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Myths of Technology Series: “Technology Will Replace Face-to-Face Interaction”

Myths of Technology Series: “Technology Will Replace Face-to-Face Interaction” | Connected educator | Scoop.it
For ISTE 2014 in Atlanta, I will be presenting on the “Myths of Technology and Learning”.
Ann S. Michaelsen's insight:

Technology can give us the opportunity to enhance face-to-face interactions, not replace them.  We just have to take advantage.

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A Great Poster on The 6 Questions Critical Thinker Asks

A Great Poster on The 6 Questions Critical Thinker Asks | Connected educator | Scoop.it
April 6, 2014
In an earlier post here in Educational Technology and Mobile Learning I talked about the 8 elements of the critical thinking process and I argued that critical thinking is  a...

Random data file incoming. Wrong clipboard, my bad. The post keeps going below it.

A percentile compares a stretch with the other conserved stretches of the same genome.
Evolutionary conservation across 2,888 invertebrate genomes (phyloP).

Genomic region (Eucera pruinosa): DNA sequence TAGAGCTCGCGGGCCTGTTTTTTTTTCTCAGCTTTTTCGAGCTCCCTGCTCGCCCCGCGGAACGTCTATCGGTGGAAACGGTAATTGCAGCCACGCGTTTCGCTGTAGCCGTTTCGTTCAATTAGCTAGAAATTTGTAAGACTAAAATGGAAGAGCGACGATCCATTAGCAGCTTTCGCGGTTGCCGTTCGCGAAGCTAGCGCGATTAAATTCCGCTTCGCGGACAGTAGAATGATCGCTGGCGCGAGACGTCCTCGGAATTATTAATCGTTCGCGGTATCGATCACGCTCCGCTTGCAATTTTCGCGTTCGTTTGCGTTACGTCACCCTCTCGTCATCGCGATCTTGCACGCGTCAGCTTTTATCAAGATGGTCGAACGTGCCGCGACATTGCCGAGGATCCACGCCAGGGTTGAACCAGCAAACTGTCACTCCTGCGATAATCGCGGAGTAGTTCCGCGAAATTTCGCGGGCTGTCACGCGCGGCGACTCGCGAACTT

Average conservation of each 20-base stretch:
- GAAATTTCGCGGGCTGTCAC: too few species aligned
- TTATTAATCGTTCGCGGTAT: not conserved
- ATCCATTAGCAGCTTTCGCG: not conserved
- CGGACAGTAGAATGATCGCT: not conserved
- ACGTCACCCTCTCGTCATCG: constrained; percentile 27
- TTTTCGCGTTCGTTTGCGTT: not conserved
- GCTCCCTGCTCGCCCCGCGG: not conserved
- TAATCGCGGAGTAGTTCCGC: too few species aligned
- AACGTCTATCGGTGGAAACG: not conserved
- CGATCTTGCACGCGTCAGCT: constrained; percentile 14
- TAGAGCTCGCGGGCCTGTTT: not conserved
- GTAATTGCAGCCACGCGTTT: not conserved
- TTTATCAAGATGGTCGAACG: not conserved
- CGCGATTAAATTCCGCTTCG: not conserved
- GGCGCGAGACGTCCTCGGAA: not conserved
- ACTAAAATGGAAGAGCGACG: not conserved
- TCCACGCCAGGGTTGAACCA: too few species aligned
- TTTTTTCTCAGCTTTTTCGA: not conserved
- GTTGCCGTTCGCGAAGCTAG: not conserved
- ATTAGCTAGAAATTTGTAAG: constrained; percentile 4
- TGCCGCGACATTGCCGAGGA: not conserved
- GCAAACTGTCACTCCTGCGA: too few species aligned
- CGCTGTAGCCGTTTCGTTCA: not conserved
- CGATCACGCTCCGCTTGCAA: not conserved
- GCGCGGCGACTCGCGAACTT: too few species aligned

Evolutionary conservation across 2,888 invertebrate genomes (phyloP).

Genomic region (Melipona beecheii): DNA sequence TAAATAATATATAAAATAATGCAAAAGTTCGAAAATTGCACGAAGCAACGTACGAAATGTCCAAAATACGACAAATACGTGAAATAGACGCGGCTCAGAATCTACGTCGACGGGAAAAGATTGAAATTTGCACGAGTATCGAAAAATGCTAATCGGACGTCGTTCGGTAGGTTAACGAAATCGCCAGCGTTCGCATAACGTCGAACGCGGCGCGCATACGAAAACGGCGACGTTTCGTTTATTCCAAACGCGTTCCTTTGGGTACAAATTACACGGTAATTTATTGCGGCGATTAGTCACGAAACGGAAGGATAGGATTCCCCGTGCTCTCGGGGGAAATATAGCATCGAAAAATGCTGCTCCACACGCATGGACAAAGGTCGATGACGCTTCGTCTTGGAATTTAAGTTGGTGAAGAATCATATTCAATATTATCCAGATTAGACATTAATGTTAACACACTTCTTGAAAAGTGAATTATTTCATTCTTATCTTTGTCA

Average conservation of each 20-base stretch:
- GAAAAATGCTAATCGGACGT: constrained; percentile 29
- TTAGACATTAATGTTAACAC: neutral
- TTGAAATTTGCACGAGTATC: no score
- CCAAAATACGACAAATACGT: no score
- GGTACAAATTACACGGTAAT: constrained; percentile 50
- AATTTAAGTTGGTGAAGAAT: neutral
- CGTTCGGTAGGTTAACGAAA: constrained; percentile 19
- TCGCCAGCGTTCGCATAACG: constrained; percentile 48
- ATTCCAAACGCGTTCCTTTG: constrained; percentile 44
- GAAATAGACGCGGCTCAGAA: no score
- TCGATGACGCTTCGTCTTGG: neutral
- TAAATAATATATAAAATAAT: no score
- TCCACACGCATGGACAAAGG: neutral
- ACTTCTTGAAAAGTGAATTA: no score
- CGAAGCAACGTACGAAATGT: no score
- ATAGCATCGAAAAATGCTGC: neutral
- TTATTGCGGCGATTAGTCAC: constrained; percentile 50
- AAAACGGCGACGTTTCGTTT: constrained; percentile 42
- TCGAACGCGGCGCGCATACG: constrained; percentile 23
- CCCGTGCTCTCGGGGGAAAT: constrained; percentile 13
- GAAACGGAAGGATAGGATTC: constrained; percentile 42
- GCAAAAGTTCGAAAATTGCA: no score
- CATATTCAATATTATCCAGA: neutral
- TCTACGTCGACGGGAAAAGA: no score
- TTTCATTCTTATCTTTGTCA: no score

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Finally Office Apps Word, Excel and PowerPoint Are Now Available on iPad for Free ~ Educational Technology and Mobile Learning

Finally Office Apps Word, Excel and PowerPoint Are Now Available on iPad for Free ~ Educational Technology and Mobile Learning | Connected educator | Scoop.it
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One Size Does Not Fit All: The Need for Variety in Learning

One Size Does Not Fit All: The Need for Variety in Learning | Connected educator | Scoop.it
When you want to improve your physical health, you don’t have to eat one specific type of food or exercise in a specific way. Rather, you need an appropriate mix of healthy foods and exercise -- no one thing is required. Different types of exercise and foods are in some sense interchangeable. What matters is that you get the appropriate dose. Could this common idea from health translate into the world of education?